The differences between life in the highest 10% of earners and those on the lowest incomes is shown by statistics such as that pensioners account for less than 1% of top earners and 21% of the lowest 10% income group.
Those in the lowest income groups spend 35% of their income on food, fuel and light compared to just 17% for the highest income households. There was also substantial differences in the size of households in the high and low income earning groups with the lowest income groups having just one person per household compared to just over 3 on average for the highest earning groups. In the highest earning groups nearly 83% of households had two people working compared to only 9% of households in the lowest income group having even one person at work.
One other significant difference between high and low income households in the 26 Counties is the level of debt families are dealing with. The top 10% of income earners had an average disposable weekly income of €2,233, but the HBS found that they only spend €1,659 weekly leaving them over €573 a week that can be saved or invested. Technically they can save over 34% of their weekly income without spending. Compare this to the lowest income group with an average weekly disposable income of €157.70 but average weekly spending of €217.19 meaning that every week they are living beyond their means with debts of over 27% of their weekly income, nearly the opposite of the top 10% of earners. In fact the survey found that 70% of households were in debt with only the top 30% of earners able to save from disposable income.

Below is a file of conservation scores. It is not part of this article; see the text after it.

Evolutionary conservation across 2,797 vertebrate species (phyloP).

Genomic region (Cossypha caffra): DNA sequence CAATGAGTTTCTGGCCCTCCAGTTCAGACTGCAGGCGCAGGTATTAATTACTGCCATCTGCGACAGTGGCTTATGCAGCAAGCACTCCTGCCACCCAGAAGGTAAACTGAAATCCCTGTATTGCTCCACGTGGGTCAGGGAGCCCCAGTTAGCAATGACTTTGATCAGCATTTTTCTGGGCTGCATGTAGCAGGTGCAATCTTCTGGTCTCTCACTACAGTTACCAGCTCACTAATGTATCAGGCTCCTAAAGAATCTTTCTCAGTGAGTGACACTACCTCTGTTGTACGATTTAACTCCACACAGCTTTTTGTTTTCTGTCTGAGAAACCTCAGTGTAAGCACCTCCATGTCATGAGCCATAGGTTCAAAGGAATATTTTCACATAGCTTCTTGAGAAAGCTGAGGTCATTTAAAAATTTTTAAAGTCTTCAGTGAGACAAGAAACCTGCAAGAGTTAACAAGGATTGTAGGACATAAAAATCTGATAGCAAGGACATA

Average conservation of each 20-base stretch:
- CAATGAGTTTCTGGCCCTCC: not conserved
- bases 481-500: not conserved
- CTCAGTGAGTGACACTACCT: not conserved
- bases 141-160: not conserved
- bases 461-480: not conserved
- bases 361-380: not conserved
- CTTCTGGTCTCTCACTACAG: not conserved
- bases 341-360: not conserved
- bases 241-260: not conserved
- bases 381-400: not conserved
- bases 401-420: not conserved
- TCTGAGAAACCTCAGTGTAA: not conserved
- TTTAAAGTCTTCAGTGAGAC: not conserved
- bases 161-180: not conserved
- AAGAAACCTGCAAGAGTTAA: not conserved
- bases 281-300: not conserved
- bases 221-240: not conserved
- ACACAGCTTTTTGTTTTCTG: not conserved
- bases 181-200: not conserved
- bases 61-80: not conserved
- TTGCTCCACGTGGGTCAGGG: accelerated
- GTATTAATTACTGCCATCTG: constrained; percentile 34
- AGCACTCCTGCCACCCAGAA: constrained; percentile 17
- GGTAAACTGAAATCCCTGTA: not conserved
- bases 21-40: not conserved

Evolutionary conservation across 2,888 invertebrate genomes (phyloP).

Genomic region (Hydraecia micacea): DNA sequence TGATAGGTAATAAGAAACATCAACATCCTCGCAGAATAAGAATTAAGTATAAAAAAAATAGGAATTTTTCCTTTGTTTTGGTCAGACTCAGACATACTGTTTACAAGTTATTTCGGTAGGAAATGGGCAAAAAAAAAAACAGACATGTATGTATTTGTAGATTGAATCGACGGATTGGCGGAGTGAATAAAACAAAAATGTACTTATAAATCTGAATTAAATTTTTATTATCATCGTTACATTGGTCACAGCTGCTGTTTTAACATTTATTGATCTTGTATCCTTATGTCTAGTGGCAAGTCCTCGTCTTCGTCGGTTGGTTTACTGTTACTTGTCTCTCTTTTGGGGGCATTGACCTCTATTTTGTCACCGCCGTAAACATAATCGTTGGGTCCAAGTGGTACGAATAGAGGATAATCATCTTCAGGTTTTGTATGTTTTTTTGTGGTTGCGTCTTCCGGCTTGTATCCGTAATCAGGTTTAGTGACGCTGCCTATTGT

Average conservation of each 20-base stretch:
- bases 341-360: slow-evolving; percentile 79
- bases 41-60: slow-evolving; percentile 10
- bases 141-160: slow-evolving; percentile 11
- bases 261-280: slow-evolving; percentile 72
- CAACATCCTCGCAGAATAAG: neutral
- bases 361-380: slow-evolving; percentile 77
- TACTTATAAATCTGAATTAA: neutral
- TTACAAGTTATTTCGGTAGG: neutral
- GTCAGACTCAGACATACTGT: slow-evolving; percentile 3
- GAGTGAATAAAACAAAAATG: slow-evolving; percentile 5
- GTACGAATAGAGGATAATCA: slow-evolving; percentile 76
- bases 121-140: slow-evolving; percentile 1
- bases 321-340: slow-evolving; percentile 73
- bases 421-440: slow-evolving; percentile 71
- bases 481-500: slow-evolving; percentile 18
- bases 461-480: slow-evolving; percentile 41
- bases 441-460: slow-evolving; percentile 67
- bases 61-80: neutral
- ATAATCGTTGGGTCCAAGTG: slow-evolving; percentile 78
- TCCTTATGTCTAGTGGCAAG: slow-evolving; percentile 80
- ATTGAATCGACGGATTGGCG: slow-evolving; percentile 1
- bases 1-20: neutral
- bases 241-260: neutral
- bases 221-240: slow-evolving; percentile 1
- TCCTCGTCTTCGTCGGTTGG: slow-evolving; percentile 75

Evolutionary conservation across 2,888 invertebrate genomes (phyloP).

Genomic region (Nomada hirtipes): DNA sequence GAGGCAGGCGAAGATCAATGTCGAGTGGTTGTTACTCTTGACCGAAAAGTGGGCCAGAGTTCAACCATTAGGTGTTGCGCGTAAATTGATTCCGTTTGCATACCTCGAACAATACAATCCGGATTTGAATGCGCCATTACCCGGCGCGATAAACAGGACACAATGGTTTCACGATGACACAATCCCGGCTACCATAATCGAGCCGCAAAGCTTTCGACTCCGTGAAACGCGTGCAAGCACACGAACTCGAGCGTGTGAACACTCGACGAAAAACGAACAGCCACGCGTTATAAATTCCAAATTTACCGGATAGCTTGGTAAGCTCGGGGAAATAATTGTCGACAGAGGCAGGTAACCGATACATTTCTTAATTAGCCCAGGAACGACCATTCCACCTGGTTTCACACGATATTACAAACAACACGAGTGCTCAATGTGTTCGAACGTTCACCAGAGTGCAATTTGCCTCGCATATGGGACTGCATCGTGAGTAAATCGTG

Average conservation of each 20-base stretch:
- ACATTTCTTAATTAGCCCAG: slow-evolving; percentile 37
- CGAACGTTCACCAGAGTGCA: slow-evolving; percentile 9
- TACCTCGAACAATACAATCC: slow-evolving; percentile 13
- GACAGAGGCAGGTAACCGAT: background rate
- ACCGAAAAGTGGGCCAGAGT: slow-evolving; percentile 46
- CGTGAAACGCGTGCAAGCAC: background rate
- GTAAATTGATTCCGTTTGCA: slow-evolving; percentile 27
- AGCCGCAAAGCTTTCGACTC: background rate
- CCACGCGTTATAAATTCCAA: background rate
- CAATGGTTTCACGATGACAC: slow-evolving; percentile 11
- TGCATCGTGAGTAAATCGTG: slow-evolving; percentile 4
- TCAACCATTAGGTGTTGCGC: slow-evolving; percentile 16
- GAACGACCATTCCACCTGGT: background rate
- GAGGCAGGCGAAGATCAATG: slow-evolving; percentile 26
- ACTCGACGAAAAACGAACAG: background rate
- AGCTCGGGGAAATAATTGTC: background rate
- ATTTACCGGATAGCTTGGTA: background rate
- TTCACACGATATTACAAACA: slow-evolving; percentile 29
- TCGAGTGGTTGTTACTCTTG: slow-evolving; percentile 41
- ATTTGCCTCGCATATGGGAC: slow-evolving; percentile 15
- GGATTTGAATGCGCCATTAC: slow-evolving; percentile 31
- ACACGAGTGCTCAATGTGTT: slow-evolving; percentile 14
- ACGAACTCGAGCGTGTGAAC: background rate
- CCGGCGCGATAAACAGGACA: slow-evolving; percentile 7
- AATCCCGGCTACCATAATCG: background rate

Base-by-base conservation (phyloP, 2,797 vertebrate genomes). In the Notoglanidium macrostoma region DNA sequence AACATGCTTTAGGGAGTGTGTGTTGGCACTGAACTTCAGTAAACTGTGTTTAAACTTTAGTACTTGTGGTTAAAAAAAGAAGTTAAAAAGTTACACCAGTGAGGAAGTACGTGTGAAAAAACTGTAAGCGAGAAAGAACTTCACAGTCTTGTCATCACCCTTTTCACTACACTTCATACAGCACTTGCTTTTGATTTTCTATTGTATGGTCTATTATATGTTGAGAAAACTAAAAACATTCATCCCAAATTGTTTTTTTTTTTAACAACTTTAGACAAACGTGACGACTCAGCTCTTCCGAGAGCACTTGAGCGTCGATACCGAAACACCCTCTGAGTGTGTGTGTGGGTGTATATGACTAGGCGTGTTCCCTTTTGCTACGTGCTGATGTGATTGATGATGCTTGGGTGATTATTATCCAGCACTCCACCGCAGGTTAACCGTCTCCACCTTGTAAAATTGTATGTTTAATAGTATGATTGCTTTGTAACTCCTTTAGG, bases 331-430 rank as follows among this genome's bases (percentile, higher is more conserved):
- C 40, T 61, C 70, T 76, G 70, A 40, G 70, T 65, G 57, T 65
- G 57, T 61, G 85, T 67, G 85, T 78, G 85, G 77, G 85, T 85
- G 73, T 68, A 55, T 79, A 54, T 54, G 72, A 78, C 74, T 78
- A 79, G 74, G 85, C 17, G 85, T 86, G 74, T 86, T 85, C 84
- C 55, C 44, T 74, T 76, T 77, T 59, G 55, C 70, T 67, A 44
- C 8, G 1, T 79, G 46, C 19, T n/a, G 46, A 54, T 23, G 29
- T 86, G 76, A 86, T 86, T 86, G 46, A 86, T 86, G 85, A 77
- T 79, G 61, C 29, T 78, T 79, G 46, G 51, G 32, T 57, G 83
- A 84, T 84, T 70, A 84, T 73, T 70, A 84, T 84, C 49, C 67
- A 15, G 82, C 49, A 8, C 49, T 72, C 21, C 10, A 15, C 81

So the Ireland of today may be one of the wealthiest in Europe, with the greatest level of income inequality, it is also one of the most expensive to live in according to a Eurostat report published in mid July. The survey of 27 EU states found that the 26 Counties is the most expensive place to buy a basket of food.
Bread and cereals are 21% dearer than the EU average, meat is 29% dearer, fish 23%, dairy products and eggs are 26% dearer, fruit and vegetables are 30% dearer while other foods are 21% dearer.
We already know from the findings of the CSO Household Budget Survey that the lowest income groups spend 35% of their income on food, fuel and light. The double digit increase in electricity and gas prices of recent years has been well documented but the more expensive food is a new dimension. All of this discriminates against those on low incomes.
It is now more than a year since the groceries order was abolished and Irish households are still clearly paying high prices for their food without any real explanation as to why the prices are higher. When you add in the disproportional costs of housing in Ireland you can see the growing poverty trap that many low income families are in. Their already low incomes are eaten up by higher food and housing prices leading a life of debt.
Last April the 26-County Financial Regulator published a report on money lending that showed not just interests rates of up to 188% being paid by some households but that money lenders in Ireland had approximately 300,000 customers. The CSO and BoI reports reaffirms that there really are two Irelands today.
Rich and poor in Ireland€2,223 average weekly disposable income of the top 10% of 26-County wage earners
€158 average weekly income of the lowest 105 of earners
20% percentage of wealth held by top 1% of earners
40% percentage of wealth held by top 5% of earners
14 to 1 ratio of top 10% of income group to bottom 10%
25% percentage above the EU average that Irish people spend on food
70% percentage of households running up debt week to week
300,000 number of people borrowing from money lenders